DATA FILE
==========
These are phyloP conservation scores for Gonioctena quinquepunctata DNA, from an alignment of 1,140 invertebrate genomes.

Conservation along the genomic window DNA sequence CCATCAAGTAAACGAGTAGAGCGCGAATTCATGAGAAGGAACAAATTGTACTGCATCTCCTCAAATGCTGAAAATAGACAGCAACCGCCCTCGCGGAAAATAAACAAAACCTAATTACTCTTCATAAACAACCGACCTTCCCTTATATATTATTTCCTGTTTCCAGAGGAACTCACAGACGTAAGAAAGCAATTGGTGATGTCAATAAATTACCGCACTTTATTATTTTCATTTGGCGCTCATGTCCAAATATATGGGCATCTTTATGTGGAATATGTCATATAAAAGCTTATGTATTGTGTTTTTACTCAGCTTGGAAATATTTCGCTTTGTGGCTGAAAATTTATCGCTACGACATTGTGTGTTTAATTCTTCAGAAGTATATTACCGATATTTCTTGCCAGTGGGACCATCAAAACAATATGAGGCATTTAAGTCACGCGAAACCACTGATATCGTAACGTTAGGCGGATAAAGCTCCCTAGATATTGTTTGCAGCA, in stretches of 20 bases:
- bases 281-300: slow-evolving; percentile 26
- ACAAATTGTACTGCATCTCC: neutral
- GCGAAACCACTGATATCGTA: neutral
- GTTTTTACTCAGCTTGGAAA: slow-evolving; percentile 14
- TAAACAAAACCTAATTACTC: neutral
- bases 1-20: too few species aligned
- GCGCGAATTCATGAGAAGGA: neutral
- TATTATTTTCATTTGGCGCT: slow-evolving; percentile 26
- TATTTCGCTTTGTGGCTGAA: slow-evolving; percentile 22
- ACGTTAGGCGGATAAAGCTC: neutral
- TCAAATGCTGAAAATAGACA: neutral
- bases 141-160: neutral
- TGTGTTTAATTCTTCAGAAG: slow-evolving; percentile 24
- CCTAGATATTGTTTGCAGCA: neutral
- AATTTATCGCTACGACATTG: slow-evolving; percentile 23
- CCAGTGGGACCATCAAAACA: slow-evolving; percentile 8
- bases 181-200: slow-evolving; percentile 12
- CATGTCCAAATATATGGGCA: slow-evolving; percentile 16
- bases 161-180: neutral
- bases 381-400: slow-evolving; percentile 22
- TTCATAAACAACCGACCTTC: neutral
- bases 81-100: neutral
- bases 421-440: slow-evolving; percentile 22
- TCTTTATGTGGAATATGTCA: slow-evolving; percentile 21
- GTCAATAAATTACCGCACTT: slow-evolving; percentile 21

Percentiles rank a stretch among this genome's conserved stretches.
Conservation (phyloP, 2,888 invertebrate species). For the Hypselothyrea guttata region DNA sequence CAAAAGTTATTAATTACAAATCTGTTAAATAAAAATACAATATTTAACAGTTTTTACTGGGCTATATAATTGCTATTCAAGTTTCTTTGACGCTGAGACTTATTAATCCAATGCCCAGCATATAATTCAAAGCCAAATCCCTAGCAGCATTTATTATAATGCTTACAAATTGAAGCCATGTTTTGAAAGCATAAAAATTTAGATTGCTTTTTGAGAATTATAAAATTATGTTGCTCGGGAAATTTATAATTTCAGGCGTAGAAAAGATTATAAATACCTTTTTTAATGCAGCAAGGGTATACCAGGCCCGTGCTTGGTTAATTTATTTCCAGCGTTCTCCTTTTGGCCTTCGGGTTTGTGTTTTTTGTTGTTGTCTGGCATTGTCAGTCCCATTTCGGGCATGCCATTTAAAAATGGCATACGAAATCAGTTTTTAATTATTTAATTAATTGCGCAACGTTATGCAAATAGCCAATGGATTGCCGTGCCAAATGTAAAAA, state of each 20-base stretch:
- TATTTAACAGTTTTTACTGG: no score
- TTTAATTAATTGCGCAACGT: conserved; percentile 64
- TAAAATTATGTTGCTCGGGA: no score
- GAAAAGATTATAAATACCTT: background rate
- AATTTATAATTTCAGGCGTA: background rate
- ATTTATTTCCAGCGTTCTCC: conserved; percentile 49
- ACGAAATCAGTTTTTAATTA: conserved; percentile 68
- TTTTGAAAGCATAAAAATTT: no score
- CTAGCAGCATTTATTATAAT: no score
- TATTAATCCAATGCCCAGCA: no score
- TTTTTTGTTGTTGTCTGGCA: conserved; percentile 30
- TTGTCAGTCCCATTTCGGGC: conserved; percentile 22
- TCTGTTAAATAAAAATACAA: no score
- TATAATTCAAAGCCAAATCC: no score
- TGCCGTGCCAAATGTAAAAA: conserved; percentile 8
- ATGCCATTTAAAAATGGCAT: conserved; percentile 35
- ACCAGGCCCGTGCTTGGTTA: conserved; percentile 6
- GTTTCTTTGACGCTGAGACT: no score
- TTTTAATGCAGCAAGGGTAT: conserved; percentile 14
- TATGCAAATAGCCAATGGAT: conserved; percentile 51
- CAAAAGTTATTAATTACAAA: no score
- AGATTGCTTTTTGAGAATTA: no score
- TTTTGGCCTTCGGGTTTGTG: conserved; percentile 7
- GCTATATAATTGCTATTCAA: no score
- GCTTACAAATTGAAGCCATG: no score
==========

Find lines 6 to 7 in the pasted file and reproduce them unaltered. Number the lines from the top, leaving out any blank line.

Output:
- GTTTTTACTCAGCTTGGAAA: slow-evolving; percentile 14
- TAAACAAAACCTAATTACTC: neutral